A book review -- Beyond Integrity: A Judeo-Christian Approach to Business Ethics

Monday, September 13, 2004

The stereotypical phrase describing American business is "it's a dog-eat-dog world."

This textbook is apparently designed for college youth, though many high school students could probably understand it easily enough. It would also serve as a launching point for a church study for business professionals.

The authors observe that "in the past decade or so, the moral climate of business seems to be pulling in opposite directions." Certainly debacles like Enron, TYCO, WorldCom and other businesses make the need for better ethics more apparent. Such events have led many business people to believe that sound ethics in business are more that a detached academic exercise with little actual impact or importance.

But, with countervailing forces, such as short-term stockholder expectations and global competition, it is more difficult to practice good behavior in the marketplace.

Rae and Wong argue that ethics applied to competitive markets is more complicated than simple platitudes, and is a challenging and multi-dimensional task that requires attentiveness to ethical norms and economic realities. They believe that ethical constructs derived from Christian faith can be communicated in a way that appeals to the broader, non-Christian, marketplace.

This book's content is not so much directive as thought-provoking.

Christians in the business world more often than not find themselves conflicted, with separate sets of rules for business and life outside of work. Some believe that profitability will not happen without leaving "private" morality at the door, as business demands shrewdness and the bending, if not outright breaking, of rules. What good behavior that is demonstrated is most likely motivated by self-interest, instead of ethics.

For decades, American Christians have tended to equate capitalism with Christianity, when that is like equating a rock with an apple. For most of us, to take a critical view of capitalism practices requires a brain that can be stretched.

In one chapter, Rae and Wong ask persons from various backgrounds how they would respond if they were a businessman ready to expand to international markets and required to submit a bribe to officials to have his bid seriously considered.

The responses are varied, and variably justifiable, and the authors proceed to describe the ethos of each of the respondents; those representing ethical egoism, utilitarianism, emotivism, deontological systems, and virtue theory.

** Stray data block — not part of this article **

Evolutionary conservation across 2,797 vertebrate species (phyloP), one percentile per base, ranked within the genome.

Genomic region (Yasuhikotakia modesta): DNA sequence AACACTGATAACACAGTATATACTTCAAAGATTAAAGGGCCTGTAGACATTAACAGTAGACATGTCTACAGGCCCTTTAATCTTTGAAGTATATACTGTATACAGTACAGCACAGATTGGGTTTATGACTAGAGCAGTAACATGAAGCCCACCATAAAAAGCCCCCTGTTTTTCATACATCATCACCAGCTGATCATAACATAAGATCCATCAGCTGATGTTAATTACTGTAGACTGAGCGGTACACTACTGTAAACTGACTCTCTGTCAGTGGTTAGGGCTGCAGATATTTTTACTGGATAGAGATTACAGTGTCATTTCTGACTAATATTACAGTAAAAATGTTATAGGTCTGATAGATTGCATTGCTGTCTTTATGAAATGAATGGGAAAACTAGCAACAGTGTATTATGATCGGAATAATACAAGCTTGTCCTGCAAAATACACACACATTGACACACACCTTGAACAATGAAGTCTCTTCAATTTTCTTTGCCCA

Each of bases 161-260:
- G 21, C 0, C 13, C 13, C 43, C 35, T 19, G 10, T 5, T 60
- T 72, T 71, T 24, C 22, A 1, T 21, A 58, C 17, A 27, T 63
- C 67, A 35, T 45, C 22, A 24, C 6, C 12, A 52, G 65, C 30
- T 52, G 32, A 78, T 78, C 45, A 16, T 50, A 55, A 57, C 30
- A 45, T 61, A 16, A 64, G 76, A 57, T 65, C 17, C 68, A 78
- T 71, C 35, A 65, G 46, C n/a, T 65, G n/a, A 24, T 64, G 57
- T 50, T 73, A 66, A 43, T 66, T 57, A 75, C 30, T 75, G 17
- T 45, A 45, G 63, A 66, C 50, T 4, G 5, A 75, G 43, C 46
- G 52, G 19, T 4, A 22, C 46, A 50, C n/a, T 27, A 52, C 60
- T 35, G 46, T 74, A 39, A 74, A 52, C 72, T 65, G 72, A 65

Case studies are scattered through the text, addressing topics such as payroll pressures for a small, faith-based nonprofit organization; a family-owned amusement park business facing a lawsuit by two homosexual men because they were not allowed to dance together ---- quite suggestively ---- at one of the amusement park's dances; violent video games; Starbucks and fair trade coffee; responding to Wall Street rumors of your company downsizing when layoffs are not necessary to keep your company from going out of business; executive compensation; and selling eggs and embryos. This list could be expanded indefinitely.

Many of the chapters are written by contributors, offering a variety of viewpoints and interpretations. Some contributions are heavily annotated. Others are more simply narrative in nature, such as an essay about how sweatshops in China, while decried in the United States, have increased per capital income five-fold in southern China, much to the delight of employees.

An essay about human resource management raises questions about employee rights when, for example, an employee refuses to service a pharmaceutical industry client that manufactures abortion-inducing drugs, or the president of the company simply has a "gut feeling" that an employee is not trustworthy.

The expanding influence and impact of the Internet on business is also addressed, including a discussion on privacy, liability, and monitoring. Also not ignored is the bewilderment most of us, but especially men, have about what constitutes sexual harassment.

The authors should be applauded for attempting to address such a complex subject in the light of Christian principles. So should the business person who takes the effort to study this book.

Beyond Integrity: A Judeo-Christian Approach to Business Ethics (Second Edition); by Scott B. Rae and Kenman L. Wong; hardbound; 473 pages, with credits; $45; Zondervan.

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